56 F.3d 695 (5th Cir. 1995), 94-50212, Daugherty v. City of El Paso

Docket Nº:94-50212.
Citation:56 F.3d 695
Party Name:Carl DAUGHERTY, Plaintiff-Appellee, v. The CITY OF EL PASO, Defendant-Appellant.
Case Date:July 03, 1995
Court:United States Courts of Appeals, Court of Appeals for the Fifth Circuit

Page 695

56 F.3d 695 (5th Cir. 1995)

Carl DAUGHERTY, Plaintiff-Appellee,


The CITY OF EL PASO, Defendant-Appellant.

No. 94-50212.

United States Court of Appeals, Fifth Circuit

July 3, 1995

Daniel H. Hernandez, Laura K. Norden, Asst. City Attys., El Paso, TX, for appellant.

Howard A. Hickman, Smith & Gopin, El Paso, TX, for appellee.

Page 696

Appeal from the United States District Court for the Western District of Texas.

Before REAVLEY, GARWOOD and EMILIO M. GARZA, Circuit Judges.

REAVLEY, Circuit Judge:

Carl Daugherty was awarded a money judgment against the City of El Paso under the Americans with Disabilities Act (ADA or Act), 42 U.S.C. Secs. 12101-12213. We reverse and render.


In 1991 Daugherty was hired by the city as a "coach operator," i.e. a public bus driver. This position was a part-time permanent position under the city's civil service regime. In June of 1992 Daugherty was diagnosed as an insulin-dependent diabetic. As a result of this diagnosis the city placed him on a leave of absence without pay and relieved him of his job as a coach operator. As discussed further below, Daugherty does not argue, nor do we see, that the city violated the ADA by relieving Daugherty of his position as a coach operator upon his diagnosis. Instead, Daugherty argues that a violation occurred because the city failed to pursue a waiver of his disqualification from operating a commercial motor vehicle with the Department of Transportation, and failed to place him in another position on the city payroll.

After a jury trial, the court entered a judgment for $5000 in compensatory damages as found by the jury, together with backpay, interest and attorney's fees as determined by the court.


The city raises numerous arguments on appeal. Among them, it argues that Daugherty does not have a disability under the ADA, that he was not a "qualified individual with a disability," and that the city established as a defense that it acted in good faith to make a reasonable accommodation for Daugherty. To place these arguments in legal context, we briefly set out the relevant contours of the ADA.

The ADA expansively prohibits discrimination in employment against persons with a disability, providing that "[n]o covered entity shall discriminate against a qualified individual with a disability because of the disability of such individual in regard to job application procedures, the hiring, advancement, or discharge of employees, employee compensation, job training, and other terms, conditions, and privileges of employment." 42 U.S.C. Sec. 12112(a). A "disability" includes "a physical or mental impairment that substantially limits one or more of the major life activities of such individual" and "being regarded as having such an impairment." Id. Sec. 12102(2).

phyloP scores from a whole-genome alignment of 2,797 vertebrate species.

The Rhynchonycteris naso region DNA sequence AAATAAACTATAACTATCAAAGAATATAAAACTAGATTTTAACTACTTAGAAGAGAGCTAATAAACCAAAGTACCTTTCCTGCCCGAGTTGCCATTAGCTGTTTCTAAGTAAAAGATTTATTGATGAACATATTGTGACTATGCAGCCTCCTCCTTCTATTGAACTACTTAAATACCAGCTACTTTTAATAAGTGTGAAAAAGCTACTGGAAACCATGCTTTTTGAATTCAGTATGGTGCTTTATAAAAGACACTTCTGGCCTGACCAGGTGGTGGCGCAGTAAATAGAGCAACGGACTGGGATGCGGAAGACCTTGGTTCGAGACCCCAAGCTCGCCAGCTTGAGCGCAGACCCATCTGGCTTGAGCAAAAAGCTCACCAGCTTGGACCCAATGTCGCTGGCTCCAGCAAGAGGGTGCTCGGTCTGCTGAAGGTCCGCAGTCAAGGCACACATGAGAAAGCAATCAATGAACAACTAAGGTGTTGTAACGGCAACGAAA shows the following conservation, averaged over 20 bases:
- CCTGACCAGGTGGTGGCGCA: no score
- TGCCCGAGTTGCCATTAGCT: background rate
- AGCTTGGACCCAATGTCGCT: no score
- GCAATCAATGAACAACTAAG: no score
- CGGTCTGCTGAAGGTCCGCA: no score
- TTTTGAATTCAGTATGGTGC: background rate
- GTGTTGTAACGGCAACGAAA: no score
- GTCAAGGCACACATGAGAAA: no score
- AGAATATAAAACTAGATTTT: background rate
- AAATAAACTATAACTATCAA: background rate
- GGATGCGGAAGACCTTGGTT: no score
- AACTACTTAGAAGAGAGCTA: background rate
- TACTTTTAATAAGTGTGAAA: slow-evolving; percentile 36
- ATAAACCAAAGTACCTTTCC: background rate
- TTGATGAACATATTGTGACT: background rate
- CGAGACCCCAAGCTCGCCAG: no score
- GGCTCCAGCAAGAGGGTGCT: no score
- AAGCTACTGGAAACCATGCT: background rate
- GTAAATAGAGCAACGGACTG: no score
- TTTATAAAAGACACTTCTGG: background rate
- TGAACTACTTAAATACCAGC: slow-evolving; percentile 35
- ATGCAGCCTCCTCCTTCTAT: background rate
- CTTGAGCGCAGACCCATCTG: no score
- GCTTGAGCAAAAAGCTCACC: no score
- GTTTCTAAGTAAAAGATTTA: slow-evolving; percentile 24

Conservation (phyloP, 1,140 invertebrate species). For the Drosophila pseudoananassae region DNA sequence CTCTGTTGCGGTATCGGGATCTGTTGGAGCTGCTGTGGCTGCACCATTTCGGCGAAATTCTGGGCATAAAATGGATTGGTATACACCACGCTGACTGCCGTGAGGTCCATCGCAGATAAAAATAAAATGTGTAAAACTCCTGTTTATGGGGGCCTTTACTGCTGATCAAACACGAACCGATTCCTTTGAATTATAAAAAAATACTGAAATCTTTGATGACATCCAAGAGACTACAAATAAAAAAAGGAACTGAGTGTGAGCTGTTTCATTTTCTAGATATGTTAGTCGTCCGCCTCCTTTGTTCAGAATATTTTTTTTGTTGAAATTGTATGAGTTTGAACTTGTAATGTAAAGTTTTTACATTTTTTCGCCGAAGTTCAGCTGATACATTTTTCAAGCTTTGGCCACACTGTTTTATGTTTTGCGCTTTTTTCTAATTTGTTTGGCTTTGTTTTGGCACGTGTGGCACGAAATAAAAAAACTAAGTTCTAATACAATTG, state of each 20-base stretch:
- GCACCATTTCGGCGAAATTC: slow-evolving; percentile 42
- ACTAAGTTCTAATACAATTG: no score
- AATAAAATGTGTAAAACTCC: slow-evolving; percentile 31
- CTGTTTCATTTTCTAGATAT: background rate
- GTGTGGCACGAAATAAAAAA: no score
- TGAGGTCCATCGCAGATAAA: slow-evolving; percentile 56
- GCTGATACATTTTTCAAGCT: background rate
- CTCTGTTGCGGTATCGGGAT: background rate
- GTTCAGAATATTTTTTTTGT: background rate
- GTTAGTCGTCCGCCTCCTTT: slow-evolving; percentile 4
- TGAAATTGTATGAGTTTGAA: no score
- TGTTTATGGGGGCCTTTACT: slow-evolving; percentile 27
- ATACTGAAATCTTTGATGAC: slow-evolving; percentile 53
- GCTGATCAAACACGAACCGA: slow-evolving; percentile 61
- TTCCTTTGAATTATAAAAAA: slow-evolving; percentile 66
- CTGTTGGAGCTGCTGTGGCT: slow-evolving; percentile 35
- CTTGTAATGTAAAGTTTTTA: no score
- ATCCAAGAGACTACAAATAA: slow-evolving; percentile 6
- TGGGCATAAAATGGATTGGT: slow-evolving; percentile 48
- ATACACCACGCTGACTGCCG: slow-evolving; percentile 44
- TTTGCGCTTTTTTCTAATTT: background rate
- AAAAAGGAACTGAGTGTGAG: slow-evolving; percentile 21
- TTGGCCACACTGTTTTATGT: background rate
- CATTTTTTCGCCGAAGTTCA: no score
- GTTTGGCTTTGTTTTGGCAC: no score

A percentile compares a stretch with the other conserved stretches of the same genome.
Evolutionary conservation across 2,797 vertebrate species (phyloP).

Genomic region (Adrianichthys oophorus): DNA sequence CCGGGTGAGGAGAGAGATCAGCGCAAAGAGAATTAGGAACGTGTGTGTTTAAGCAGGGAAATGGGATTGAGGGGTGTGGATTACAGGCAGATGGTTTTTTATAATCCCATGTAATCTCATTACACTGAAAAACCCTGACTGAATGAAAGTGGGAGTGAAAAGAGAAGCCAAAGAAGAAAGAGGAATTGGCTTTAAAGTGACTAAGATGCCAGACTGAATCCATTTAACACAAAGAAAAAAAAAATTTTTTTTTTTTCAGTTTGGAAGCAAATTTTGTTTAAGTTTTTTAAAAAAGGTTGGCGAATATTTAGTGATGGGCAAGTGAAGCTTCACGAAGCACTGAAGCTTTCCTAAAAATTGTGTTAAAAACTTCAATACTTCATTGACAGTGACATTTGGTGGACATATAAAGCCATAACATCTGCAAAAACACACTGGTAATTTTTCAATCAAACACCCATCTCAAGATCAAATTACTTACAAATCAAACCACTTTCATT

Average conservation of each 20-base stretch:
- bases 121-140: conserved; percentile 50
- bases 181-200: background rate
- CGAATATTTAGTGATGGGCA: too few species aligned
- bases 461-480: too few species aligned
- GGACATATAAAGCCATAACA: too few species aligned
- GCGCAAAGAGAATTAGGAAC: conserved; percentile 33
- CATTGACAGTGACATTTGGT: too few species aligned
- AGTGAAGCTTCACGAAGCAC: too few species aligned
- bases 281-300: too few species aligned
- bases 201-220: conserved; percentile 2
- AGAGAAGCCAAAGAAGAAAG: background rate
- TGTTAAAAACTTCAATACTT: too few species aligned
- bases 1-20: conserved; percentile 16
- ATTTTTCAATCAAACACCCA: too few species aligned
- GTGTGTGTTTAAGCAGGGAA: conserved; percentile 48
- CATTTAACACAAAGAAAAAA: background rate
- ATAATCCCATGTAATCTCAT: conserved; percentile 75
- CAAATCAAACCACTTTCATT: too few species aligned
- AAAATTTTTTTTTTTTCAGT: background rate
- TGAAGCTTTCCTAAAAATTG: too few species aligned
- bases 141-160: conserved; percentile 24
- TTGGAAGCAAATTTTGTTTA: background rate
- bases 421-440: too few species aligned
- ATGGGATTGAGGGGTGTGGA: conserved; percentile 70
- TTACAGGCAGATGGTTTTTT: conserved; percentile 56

A "qualified individual with a disability" means "an individual with a disability who, with or without reasonable accommodation, can perform the essential functions of the employment position that such individual holds or desires." Id. Sec. 12111(8). "Discrimination" includes "not making reasonable accommodations to the known physical or mental limitations of an otherwise qualified individual with a disability who is an applicant or employee, unless such covered entity can demonstrate that the accommodation would impose an undue hardship on the operation of the business of such covered entity." Id. Sec. 12112(b)(5)(A). "The term 'reasonable accommodation' may include ... 'reassignment to a vacant position.' " Id. Sec. 12111(9) (emphasis added). However, "[i]t may be a defense to a charge of discrimination under this chapter that an alleged application of qualification standards ... that screen out or tend to screen out or otherwise deny a job ... to an individual with a disability has been shown to be job-related and consistent with business necessity, and such performance cannot be accomplished by reasonable accommodation...." Id. Sec. 12113(a). " '[Q]ualification standards' may include a requirement that an individual shall not pose a direct threat to the health or safety of other individuals in the workplace." Id. Sec. 12113(b). "The term 'direct threat' means a significant risk to the health or safety of others that cannot be eliminated by reasonable accommodation." Id. Sec. 12111(3).

Page 697

The city argues that Daugherty's medical condition is not a disability under the ADA. Finding other issues dispositive, we pretermit the question of whether insulin-dependent diabetes, either as a general matter or under the specific facts of this case, constitutes a disability under the Act. 1

A. Qualified Individual with a Disability

The city argues that Daugherty was not a qualified individual...

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